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Oklahoma state Capitol
Jacob McCleland / KGOU

The Oklahoma Senate passed legislation Thursday that would fill nearly one-tenth of a projected $1.3 billion budget shortfall in the upcoming fiscal year.

Senate Bill 1577 eliminates a tax credit for economically at-risk oil wells, saving the state over $132 million. Under the bill, no tax credit claims can be made on marginally-producing wells from calendar year 2015 and beyond.

Then-candidate Sadiq Khan during a protest in Parliament Square against expansion at London's Heathrow Airport, October 10, 2015.
steven.eason / Flickr (CC BY-NC-SA 2.0)

London’s new mayor Sadiq Khan formally took office Sunday. He’s the first Muslim mayor of London, and comes from a humble background. Born in England, he’s the son of Pakistani immigrants – his mother worked as a seamstress, and his father drove a bus.

The Zoo Amphitheatre at 2101 NE 50th St. in Oklahoma City.
Brent Fuchs / The Journal Record

Two months ago Oklahoma City opened The Criterion, a new 3,500-seat theater in Bricktown. The venue has has already seen concerts by My Morning Jacket, Grace Potter, and most recently, Sturgill Simpson this past Wednesday evening. Later this year the Tower Theatre will open in Uptown, and there’s going to be an outdoor patio for concerts west of downtown.

But these are all indoor venues. Oklahoma City only has two large outdoor amphitheaters – The Zoo Amp, and Frontier City – both in the northeast part of the city.

Joe Wertz / StateImpact Oklahoma

Insurance companies moved to limit their exposure as Oklahoma’s earthquake rate exploded, according to an investigation by Reuters.

Examining thousands of pages of documents from the Oklahoma Insurance Commission, reporter Luc Cohen found the efforts by nearly a dozen insurance companies “often occurred at the expense of homeowners”:

A man shops for a tractor at Great Plains Kubota in Edmond.
Brent Fuchs / The Journal Record

The U.S. Department of Agriculture is projecting farm incomes nationwide will drop this year to the lowest levels since 2002. Farm equipment dealers aren’t surprised.

Frank Serrano, the manager of the Great Plains Kubota in Edmond, told The Journal Record’s Brian Brus that construction equipment and mowers are selling well, but farmers aren’t buying tractors.

Jacob McCleland / KGOU

A controversial method for evaluating teachers in the state may soon be eliminated.

Lawmakers passed a bill Wednesday making the practice of measuring a teacher's performance through student test scores and how they've improved over time optional, rather than mandatory.

The House gave final approval to that bill on an 80-to-zero vote. The author, state Rep. Michael Rogers, R-Broken Arrow, says the legislation pushes the evaluation process back to the district level where it should be.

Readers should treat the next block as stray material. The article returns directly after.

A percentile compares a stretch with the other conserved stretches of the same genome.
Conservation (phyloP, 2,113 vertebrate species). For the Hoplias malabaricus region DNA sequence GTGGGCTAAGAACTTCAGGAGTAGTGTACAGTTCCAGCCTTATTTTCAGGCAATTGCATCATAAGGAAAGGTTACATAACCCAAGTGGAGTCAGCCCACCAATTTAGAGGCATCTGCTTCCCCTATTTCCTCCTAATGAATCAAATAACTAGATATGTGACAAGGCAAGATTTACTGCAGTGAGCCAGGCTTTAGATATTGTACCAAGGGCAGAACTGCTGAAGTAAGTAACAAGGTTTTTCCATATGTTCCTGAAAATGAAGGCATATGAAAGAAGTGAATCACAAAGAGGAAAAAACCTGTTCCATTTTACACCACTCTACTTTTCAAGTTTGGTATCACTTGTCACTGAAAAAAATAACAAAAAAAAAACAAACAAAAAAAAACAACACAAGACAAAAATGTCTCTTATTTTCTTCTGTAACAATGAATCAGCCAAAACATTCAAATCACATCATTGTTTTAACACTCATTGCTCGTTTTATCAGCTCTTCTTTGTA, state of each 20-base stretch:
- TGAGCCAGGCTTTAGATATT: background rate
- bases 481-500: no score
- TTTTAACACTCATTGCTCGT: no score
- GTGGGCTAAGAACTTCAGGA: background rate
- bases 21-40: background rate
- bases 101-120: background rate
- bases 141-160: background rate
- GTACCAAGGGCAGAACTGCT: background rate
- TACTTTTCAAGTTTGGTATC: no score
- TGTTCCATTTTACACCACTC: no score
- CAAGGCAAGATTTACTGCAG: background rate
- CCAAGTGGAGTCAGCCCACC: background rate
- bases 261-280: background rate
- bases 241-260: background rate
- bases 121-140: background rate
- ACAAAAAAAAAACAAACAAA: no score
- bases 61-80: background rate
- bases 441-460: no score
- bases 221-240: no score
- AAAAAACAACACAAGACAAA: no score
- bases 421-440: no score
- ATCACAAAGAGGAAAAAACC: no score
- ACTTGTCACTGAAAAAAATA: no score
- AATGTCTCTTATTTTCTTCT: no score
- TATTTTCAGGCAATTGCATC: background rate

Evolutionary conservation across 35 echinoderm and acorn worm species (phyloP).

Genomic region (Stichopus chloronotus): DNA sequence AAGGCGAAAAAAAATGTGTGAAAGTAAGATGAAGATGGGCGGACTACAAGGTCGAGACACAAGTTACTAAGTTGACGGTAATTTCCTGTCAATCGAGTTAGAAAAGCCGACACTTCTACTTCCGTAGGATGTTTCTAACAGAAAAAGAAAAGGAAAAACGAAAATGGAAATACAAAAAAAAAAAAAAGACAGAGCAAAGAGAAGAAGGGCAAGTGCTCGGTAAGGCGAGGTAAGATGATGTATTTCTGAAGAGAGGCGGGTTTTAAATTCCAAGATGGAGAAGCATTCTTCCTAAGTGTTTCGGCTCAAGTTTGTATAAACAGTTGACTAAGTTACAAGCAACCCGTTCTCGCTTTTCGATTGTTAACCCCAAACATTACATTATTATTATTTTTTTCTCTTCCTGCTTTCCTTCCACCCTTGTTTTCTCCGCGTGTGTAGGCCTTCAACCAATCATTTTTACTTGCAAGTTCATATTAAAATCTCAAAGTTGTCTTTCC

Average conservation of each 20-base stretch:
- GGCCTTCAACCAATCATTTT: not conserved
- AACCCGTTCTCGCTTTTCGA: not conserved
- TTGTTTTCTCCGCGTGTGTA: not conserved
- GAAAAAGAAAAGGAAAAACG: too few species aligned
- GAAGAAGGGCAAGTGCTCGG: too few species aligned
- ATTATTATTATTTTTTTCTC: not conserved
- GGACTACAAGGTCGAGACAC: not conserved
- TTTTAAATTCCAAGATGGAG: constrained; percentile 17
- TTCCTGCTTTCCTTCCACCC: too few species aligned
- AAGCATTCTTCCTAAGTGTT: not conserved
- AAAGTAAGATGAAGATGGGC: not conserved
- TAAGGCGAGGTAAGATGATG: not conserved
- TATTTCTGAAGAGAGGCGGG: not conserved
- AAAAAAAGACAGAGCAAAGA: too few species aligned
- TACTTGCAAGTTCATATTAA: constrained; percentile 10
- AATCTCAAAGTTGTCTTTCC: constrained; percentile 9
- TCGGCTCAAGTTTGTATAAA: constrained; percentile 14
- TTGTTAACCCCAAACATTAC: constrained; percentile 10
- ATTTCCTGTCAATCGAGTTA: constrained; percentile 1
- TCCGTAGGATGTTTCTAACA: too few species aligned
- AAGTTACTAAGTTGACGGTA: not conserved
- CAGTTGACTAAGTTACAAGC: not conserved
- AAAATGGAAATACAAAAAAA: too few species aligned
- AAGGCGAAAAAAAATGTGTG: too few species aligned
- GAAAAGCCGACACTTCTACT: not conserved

Rep. Charles McCall, R-Atoka, in early May was tapped by his Republican colleagues to be their next leader.
Joe Wertz / StateImpact Oklahoma

Republicans in the Oklahoma House of Representatives last week chose a new leader for 2017: Charles McCall. The Republican is from Atoka in southeast Oklahoma, which could bring a unique perspective on water to the Capitol.

Big Fights Back Home

jfcherry / Flickr.com

Five county health department locations in Oklahoma will close July 1 due to the state’s projected $1.3 billion budget shortfall. Deborah Nichols, chief operating officer at the Oklahoma State Department of Health, told The Oklahoman’s Jaclyn Cosgrove the closings are only a portion of the department’s cuts.

Members of the Oklahoma State Board of Health hold a meeting at the Oklahoma State Department of Health at 1000 NE 10th St. in Oklahoma City Tuesday.
Brent Fuchs / The Journal Record

Half a decade after President Obama signed the Affordable Care Act into law in 2010, states will be able to submit plans for their own version of the law starting next year.

Lawmakers have authorized state health officials to come up with their own plan for providing health insurance to the state’s population. It’s now on Gov. Mary Fallin’s desk, waiting for her signature, The Journal Record’s Dale Denwalt reports:

Interim Superintendent Aurora Lora talks with reporters Tuesday about the latest cuts to Oklahoma City Public Schools.
Emily Wendler / Oklahoma City Public Schools

Oklahoma City Public Schools announced another $10 million in budget cuts on Tuesday. 

Interim superintendent Aurora Lora presented a long list of things that will be eliminated or changed in order to achieve these cost reductions:

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